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I'm trying to append two strings in C.

So this is my code, if I return s3, nothing gets printed. Yet if I return s1 or s2, they return correctly.

Also if I just hit enter on my keyboard twice it prints "L¬(."

In C++ I never had these kinds of problems, yikes.

Can someone please check if they see a problem?

#include <stdio.h>
#include <string.h>

    Return the result of appending the characters in s2 to s1.
    Assumption: enough space has been allocated for s1 to store the extra
char* append (char s1[ ], char s2[ ]) {
    int s1len = strlen (s1);
    int s2len = strlen (s2);
    int s3len=strlen(s1)+strlen(s2);
   // printf("%d", s1len);
    char s3[s3len];
    int k;
    int j;
    for(j=0; j<s1len; j++) {

    for (k=0; k<s2len; k++) {
        s3[k+s1len] = s2[k];


    return s3;

int main ( ) {
    char str1[10];
    char str2[10];
    while (1) {
        printf ("str1 = ");
        if (!gets (str1)) {
            return 0;
        printf ("str2 = ");
        if (!gets (str2)) {
            return 0;
        printf ("The result of appending str2 to str1 is %s.\n", 
            append (str1, str2));
    return 0;
share|improve this question

3 Answers 3

A problem is, because s3 is a local variable in append, the memory for s3 is allocated in append and then freed when it goes out of scope (when the function ends), regardless of whether or not you return a pointer to it.

What you should do is pass s3 as a char * or char[] as a parameter to the function.

Like this: (changing append should be easy enough)

// yes the +1 to be able to null-terminate the string is needed,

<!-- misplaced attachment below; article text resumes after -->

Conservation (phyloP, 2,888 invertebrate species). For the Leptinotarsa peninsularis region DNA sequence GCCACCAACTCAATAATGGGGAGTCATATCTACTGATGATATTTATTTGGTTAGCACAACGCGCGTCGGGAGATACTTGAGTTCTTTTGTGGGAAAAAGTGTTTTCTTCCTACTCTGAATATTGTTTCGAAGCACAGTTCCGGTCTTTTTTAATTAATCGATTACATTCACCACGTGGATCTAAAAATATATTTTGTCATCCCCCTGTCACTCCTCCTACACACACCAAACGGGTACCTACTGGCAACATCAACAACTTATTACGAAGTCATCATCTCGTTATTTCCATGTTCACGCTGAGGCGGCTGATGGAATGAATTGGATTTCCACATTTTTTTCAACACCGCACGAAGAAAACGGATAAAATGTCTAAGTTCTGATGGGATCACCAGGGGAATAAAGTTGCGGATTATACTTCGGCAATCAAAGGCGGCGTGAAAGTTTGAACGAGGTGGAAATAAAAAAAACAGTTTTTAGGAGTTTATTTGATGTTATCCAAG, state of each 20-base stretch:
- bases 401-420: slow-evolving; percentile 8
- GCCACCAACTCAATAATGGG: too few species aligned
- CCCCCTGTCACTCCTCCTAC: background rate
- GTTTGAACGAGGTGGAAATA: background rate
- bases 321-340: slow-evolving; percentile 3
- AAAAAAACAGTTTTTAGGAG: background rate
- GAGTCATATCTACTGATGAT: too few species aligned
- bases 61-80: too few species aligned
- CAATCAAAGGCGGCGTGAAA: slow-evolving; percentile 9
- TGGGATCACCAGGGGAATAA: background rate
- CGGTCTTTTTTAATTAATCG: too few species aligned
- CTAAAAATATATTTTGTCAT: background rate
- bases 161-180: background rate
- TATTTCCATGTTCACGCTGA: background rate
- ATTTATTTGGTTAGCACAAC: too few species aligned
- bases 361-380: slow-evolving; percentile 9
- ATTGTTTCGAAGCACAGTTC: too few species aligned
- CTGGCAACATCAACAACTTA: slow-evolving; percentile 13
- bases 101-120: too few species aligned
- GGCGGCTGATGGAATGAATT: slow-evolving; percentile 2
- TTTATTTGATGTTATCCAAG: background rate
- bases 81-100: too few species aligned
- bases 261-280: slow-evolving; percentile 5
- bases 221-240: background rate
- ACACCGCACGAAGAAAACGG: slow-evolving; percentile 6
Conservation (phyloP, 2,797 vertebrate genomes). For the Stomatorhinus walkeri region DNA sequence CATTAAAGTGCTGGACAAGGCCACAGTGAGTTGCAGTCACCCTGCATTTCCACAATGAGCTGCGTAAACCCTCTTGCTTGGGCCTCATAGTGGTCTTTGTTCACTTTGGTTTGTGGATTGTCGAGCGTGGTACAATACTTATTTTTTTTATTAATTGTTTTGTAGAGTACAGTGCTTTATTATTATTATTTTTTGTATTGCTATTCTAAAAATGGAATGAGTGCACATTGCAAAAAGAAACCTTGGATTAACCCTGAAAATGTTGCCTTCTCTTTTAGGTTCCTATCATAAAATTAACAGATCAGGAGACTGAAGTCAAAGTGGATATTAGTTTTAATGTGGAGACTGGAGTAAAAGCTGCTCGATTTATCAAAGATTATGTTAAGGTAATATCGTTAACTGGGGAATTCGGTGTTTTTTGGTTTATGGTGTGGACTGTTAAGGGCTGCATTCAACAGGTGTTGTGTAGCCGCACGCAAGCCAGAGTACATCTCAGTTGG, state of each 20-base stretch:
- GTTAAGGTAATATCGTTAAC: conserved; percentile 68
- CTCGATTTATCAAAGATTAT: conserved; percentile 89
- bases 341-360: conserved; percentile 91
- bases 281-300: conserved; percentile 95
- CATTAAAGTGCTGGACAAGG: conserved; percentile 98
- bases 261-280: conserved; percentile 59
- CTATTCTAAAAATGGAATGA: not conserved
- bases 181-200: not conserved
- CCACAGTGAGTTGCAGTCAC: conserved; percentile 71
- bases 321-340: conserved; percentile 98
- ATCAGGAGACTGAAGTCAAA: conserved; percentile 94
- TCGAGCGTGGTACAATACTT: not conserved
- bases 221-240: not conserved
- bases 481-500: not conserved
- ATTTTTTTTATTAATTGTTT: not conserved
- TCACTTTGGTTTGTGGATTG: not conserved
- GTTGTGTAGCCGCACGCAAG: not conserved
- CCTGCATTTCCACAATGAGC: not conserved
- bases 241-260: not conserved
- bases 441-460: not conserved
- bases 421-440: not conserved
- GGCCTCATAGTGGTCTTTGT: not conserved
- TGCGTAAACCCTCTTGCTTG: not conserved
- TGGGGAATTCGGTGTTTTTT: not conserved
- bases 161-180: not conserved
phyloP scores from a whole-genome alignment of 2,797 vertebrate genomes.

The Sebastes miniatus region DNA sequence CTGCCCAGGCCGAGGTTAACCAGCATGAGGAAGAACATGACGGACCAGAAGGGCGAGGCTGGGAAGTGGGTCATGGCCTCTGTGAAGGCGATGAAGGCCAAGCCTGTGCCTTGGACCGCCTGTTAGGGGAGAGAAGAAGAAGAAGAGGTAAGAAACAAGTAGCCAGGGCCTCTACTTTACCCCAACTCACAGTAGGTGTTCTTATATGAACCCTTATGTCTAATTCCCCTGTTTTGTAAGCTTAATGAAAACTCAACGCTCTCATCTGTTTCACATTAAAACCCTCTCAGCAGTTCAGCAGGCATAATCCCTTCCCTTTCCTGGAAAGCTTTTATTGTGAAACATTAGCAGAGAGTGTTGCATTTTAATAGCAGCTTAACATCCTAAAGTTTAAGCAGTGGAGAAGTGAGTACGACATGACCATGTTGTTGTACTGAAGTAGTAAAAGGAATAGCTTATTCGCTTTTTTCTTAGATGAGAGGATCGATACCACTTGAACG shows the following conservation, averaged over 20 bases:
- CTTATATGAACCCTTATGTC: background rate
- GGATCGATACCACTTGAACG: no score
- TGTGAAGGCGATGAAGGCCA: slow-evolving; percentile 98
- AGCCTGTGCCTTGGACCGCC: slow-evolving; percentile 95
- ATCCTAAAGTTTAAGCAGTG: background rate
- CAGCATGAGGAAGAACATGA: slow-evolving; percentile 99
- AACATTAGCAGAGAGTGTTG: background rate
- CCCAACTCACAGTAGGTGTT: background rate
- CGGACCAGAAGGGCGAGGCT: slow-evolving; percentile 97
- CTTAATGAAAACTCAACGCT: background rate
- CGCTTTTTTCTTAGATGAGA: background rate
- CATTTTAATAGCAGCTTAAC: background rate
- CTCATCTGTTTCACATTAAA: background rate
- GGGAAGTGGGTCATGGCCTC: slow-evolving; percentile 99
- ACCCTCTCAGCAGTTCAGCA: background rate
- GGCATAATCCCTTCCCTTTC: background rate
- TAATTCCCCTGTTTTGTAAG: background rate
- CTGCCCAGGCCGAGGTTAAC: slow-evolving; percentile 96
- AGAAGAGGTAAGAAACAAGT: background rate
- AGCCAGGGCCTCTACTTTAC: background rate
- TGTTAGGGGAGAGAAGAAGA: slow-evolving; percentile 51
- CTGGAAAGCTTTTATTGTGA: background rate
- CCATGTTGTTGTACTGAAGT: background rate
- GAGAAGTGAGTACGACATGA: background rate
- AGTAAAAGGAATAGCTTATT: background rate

//   or just make it much bigger
char s3[strlen(str1) + strlen(str2) + 1];
append(str1, str2, s3);
printf("The output is %s\n", s3);

Also remember to add a 0 as the last character of s3 in append as ogzd suggested (null-terminate the string).


  • (C++) Return std::string (a bit slower because the memory is copied)

  • Do a malloc (C/C++) or new (C++) in append to allocate the memory for s3. This is a dangerous practice since the memory must be free'd or delete'd respectively.

With malloc, literally the only thing you'll need to change is the definition of s3 in your function, to:

char *s3 = malloc(s3len+1);

Normally you'd say:

type *s3 = malloc(sizeof(type)*len);

But char is 1 byte, so sizeof(char) = 1.

share|improve this answer
or better, return an std::string. –  Yet Another Geek Feb 11 '13 at 21:04
how would i return a std::string? –  user2054534 Feb 11 '13 at 21:14
@user2054534 Just to clarify, are you doing C or C++? std::string is C++ –  Dukeling Feb 11 '13 at 21:16
c, sorry I should have clarified. –  user2054534 Feb 11 '13 at 21:16
+1 for taking the time. –  CyberSpock Feb 11 '13 at 21:32

Don't forget the \0 character at the end of s3!

char s3[s3len+1];

s3[s3len] = 0; // \0 character
share|improve this answer
Also, don't return the address of stack-based variables ;P –  Nik Bougalis Feb 11 '13 at 21:13

instead of return the local variable s3

return an allocated copy of it :

return strdup(s3);

just make sure you free the memory returned once you are done with it.

also make sure you 0 terminate your strings, this is essential in C since that is the only thing that distinguishes a string from an array. functions that take a string argument assume an ending 0 is in the character sequence.

share|improve this answer
thank you, this worked great. I also had to terminal the string as mentioned earlier. How would I do the same thing with malloc for curiosity? –  user2054534 Feb 11 '13 at 21:21
e.g. char *buf = malloc( strlen( s3 ) + 1 ); strcpy( buf, s3 ); return buf; –  CyberSpock Feb 11 '13 at 21:23
@user2054534 You just need to change the definition of s3 if you want to use malloc, as per the edit to my answer. –  Dukeling Feb 11 '13 at 21:25
thank you, very cool –  user2054534 Feb 11 '13 at 21:29
+1 because I never heard of strdup before. –  Dukeling Feb 11 '13 at 21:30

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